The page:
The problem you are describing happens when leaders and engineers don’t share the same values. To be useful, values must guide behavior, but when values are out of alignment, so are behaviors. Some executives create the process equivalent of a thunking layer, by which they attempt to have it both ways.
What is a process thunking layer?
When Waterfall-oriented senior executives don’t understand what a Scrum team is doing, they have been known to create a layer of behaviors between the two groups. Similar to a custom written thunking layers like we used to write in the 90s so that 16-bit controls could talk with 32-bit controls in software, the process thunking layer is an interface that adds process overhead and more work to project in order for the two sides to communicate. This layer is not a part of the functionality, but a necessary evil so they can understand the language.
You are probably seeing this in your organization, Phil. You have a corporate layer with Waterfall values, and a Scrum team with agile values. The thunking layer put in place to translate between the two might take the form of someone whose job it is is to provide that translation (darn, THAT'S why we couldn't have that 5th team member?).
For example, agile teams don’t usually have direct project managers, but if the corporate layer is insisting on traditional project data, they will often hire a project manager between the agile and the Waterfall layers. That’s an example of an organizational thunking layer. They would also realize they need a data layer to translate all the extra data the agile team has to produce because management doesn’t understand the values, methods and techniques of the agile team.
The impact of this type of thunking layer is damaging: Not only is the organization incurring unnecessary process debt and wasting time and money, it is also injecting noise into the system. It creates problems with both project data and requirements. Talk about having it both ways...badly!
So it’s not just lost money and time that cause a problem, but defects in the app that result in lots of rework and animosity between the parties.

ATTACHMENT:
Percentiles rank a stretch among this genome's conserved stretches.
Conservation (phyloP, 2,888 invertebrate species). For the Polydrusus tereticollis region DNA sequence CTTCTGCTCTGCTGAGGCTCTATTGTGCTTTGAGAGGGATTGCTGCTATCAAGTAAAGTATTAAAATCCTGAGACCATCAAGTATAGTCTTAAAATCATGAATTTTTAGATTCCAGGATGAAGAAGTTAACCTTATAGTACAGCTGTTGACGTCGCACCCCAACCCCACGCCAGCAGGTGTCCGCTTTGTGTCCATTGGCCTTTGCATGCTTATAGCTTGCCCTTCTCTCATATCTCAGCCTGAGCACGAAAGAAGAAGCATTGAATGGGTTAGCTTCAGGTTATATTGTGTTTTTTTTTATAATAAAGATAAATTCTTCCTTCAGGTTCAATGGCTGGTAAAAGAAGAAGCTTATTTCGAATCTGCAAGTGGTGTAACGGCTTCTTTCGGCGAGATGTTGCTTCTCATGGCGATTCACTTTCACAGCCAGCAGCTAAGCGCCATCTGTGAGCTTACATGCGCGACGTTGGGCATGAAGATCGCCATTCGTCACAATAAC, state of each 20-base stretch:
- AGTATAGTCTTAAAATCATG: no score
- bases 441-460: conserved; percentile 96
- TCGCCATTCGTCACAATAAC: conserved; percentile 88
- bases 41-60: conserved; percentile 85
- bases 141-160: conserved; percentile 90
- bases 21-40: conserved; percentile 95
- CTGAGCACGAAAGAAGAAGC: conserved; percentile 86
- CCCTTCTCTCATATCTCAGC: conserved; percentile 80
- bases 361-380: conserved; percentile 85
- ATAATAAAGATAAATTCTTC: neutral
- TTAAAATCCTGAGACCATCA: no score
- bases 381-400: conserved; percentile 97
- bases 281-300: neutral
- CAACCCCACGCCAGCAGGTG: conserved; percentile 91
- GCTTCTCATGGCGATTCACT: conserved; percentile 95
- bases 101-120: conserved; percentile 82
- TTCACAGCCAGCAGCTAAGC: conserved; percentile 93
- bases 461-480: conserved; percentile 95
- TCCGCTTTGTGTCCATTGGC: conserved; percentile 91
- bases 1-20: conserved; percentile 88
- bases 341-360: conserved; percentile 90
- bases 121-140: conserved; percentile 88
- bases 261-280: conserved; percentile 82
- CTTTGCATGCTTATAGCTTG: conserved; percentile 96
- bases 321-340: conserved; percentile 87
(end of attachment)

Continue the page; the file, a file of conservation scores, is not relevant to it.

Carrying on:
Good news! There’s a better way.
To bring your Waterfall-oriented management and Scrum teams into alignment, you can use a values-based architecture that links Values, Methods, and Techniques. The organization will then be able to trace a direct link between the company’s values and how work gets done.
Phil, you can (and should) insist that management aligns the values with the methods and techniques of both Waterfall and agile. One way to do this is by applying a concept we call “Agile Resiliency,” a proven strategy for scaling agile by strengthening and reinforcing and tracing agile values, methods, and techniques. Agile Resiliency is about integrating the architectural strengths of the CMMI with your agile approach to help you make agile resilient enough to resist the pressure to change – and even scale and thrive. The Agile Resiliency Framework removes the thunking layer.
By definition, the Agile Resiliency Framework arms you with the tools you need to help leadership be successful. It provides a landscape for creating positive change by defining the roles of management and Scrum teams and guides the behaviors that everyone needs to exhibit. When you know what the right behaviors are, and what that looks like, you can use the Agile Resiliency Framework to strengthen your agile approach and help your senior execs understand what’s happening and why it is valuable from a business standpoint.
Get more information about helping your executive team develop an Agile Resiliency Framework on our September 11, 2014 Webinar: Agile Resiliency: Scaling Agile so that it Thrives & Survives.
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Jeff Dalton is a Certified SCAMPI Lead Appraiser, Certified CMMI Instructor, author and consultant with years of real-world experience with the CMMI in all types of organizations. Jeff has taught thousands of students in CMMI trainings and has received an aggregate satisfaction score of 4.97 out of 5 from his students.